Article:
Turnover! Return on Investment!
Those are two phrases that may not mean very much to many of us in our two thousand member Wal-Mart family.
But starting today – now – this week, total commitment is needed from every one of us: from Jerri Whitten and Gary Mohr and their fifty-nine associates in the Wal-Mart Distribution Center; from Frankie Woods and the other thirty-two employees at Store #33 in Nashville; from Thelma Wilson and her fifty-three co-workers at Store #7 in North Little Rock; from Grace McCutcheon and the other department heads at Store #2 in Harrison; from Keith Payne and his fellow workers in IBM; from Don Bailey, Buyer, and all others in the Merchandising Department; from Keith Binkelman and his crew in Advertising; from all the Store Supervisors; from myself and others on our Executive Committee including Ferold Arend, Ron Mayer, Claude Harris, Don Whitaker as well as Jack Stephens, H. L. Remmel, Jim Jones and other Board Members of Wal-Mart.
This is what we need to do. As a Company we need to increase the number of times we turn our inventory in a year from 4.2 at retail to 5.2 in 1972 and 6.2 in 1973. To do this we must start now – today. Understand, we’re above the average for discount store chains in the U.S., as the national average according to the Cornell Study conducted by the Mass Retailing Institute is 3.7. We’re number one in most categories, but we won’t be satisfied with less than number one in return on investment and turnover.
5.2 IN 1972
A complete program for increasing turnover will soon be presented to each of us. Very simply it means we have to get maximum sales with minimum inventory of merchandise. To do this all slow moving items in every department must be identified and eliminated. We must order smaller quantities but order more often.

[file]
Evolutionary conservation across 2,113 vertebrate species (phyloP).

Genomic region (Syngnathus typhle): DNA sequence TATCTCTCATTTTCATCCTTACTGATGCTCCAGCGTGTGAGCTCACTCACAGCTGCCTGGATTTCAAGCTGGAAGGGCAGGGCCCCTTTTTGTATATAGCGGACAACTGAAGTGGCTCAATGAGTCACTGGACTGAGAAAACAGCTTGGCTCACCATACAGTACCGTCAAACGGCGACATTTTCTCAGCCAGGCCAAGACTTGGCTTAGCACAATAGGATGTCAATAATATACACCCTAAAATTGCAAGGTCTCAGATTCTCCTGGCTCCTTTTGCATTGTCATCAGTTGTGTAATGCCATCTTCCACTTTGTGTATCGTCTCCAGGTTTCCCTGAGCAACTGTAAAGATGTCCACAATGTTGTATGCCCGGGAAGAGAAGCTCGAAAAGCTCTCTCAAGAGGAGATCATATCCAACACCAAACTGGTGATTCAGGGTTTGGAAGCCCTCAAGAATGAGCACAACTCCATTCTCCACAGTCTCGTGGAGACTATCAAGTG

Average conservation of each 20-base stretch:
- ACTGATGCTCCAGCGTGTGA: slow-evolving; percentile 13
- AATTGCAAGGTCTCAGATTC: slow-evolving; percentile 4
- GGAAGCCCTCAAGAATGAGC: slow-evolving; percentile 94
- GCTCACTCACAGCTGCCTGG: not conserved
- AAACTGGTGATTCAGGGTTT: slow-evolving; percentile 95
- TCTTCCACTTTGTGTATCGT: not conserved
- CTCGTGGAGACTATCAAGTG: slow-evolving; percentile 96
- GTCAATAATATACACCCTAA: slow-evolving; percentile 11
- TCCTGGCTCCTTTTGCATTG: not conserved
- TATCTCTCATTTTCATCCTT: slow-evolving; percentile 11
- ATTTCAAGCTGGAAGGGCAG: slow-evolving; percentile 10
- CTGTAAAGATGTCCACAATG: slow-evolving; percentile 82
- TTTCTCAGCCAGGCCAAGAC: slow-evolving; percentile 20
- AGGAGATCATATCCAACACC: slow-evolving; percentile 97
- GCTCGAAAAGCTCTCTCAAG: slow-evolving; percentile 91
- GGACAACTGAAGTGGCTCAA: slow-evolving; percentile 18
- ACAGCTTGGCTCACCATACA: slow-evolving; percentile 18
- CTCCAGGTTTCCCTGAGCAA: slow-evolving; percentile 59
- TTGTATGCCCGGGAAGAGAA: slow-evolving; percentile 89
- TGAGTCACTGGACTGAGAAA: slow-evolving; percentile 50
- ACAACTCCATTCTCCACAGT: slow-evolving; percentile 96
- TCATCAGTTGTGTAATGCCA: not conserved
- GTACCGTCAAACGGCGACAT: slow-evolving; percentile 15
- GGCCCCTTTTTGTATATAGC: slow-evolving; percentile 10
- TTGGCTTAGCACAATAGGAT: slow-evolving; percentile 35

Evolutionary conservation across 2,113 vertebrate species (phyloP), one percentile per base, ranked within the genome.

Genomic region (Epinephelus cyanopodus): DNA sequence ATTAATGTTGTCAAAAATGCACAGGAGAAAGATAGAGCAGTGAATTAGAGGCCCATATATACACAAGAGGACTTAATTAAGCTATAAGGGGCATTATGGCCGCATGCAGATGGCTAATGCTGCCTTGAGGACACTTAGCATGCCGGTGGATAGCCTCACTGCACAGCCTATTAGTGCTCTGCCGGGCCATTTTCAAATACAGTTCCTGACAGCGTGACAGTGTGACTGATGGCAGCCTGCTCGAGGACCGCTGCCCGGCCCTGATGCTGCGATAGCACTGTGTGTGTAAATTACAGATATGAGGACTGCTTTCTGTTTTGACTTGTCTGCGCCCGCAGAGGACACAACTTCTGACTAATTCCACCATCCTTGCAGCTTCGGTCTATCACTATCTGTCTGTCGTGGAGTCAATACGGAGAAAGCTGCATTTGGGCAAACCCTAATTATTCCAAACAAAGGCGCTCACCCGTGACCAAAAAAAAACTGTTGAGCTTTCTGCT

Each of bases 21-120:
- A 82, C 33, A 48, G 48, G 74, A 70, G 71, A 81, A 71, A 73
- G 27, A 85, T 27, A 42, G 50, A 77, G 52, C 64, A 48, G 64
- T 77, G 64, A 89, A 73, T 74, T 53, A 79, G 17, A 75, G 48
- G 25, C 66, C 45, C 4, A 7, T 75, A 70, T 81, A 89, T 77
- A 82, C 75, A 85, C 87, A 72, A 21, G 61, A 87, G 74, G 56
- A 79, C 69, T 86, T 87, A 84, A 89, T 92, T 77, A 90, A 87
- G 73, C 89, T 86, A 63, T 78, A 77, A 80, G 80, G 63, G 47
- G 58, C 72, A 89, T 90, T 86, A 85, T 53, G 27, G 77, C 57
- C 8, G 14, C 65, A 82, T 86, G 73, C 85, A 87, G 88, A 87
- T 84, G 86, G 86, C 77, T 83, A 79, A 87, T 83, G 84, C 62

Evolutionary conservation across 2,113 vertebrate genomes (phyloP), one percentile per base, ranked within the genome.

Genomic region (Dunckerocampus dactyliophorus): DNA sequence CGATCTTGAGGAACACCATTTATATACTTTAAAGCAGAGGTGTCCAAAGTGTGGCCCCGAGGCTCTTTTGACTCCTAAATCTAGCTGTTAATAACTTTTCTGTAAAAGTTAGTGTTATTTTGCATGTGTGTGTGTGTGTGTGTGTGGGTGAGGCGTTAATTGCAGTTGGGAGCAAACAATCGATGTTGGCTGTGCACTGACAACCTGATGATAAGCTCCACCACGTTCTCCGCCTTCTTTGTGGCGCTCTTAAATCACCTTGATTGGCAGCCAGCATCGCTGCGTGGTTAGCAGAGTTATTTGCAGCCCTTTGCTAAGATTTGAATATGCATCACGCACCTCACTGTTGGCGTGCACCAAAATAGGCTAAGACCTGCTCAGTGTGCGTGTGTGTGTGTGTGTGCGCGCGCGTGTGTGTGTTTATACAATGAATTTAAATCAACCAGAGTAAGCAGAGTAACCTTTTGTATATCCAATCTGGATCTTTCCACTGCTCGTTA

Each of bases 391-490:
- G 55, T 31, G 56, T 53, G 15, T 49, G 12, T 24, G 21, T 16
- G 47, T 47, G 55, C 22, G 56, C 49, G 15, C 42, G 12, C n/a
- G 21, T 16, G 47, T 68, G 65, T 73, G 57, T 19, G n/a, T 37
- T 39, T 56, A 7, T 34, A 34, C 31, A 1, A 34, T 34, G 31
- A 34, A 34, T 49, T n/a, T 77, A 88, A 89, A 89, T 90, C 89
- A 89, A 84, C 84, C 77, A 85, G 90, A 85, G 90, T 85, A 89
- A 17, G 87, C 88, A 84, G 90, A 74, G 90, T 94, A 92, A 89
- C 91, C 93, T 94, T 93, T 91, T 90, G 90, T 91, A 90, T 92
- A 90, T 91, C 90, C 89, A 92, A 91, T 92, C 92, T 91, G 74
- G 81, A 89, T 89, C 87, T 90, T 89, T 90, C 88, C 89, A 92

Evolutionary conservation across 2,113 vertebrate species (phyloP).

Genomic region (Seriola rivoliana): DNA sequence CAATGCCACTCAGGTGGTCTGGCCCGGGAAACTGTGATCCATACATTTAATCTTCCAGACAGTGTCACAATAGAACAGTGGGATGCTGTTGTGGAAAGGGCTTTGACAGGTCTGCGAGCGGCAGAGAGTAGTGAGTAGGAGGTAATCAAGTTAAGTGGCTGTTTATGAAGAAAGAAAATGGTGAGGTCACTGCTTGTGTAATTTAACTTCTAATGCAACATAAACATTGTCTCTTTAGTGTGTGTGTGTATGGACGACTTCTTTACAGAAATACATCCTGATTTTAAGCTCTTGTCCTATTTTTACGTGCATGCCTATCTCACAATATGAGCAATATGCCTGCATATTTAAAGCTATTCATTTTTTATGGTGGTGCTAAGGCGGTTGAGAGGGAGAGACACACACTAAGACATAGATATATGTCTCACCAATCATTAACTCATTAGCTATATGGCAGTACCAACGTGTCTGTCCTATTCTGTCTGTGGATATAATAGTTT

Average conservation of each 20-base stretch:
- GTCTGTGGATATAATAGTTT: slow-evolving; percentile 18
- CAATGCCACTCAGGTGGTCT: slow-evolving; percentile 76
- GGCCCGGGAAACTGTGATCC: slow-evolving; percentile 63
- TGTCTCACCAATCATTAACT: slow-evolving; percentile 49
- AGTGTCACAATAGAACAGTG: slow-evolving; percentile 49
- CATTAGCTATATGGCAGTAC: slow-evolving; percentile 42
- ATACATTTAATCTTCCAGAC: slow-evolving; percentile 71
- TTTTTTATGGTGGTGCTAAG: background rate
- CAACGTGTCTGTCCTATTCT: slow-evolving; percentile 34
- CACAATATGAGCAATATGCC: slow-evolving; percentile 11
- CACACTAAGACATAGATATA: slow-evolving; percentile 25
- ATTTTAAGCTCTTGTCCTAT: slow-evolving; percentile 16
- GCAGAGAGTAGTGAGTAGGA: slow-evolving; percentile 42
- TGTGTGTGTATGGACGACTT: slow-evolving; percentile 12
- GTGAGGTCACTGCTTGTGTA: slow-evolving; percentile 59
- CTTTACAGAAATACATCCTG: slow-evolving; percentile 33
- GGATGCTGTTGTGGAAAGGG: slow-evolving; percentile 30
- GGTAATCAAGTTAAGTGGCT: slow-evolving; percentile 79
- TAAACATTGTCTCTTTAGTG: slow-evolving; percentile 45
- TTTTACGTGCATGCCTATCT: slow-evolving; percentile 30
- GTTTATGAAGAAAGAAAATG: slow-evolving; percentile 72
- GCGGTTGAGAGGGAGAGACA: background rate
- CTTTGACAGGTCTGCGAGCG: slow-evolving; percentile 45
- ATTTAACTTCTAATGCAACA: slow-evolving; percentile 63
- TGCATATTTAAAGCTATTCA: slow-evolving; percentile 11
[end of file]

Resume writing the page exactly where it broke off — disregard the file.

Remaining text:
Just think of this – by increasing our turn next year one time we would be able to operate on approximately $4,000,000 less in inventory which would mean a savings of $320,000 in interest alone to our Company at 8%. If we reach our 6.2 goal in 1973, we’ll be saving approximately $800,000 in interest charges for that year. In addition, there’s the fact that profit per store is always greater when you turn your stock, keeping it clean and fresh rather than in the store and operating heavy in inventory.
So let’s go with it. Let’s see if our Distribution Center, our forty-four stores, our Executive branch, in other words – if together we can come up with the program that will get that “5.2 in 1972”. Thanks for your cooperation and help. You and I know we can do it.
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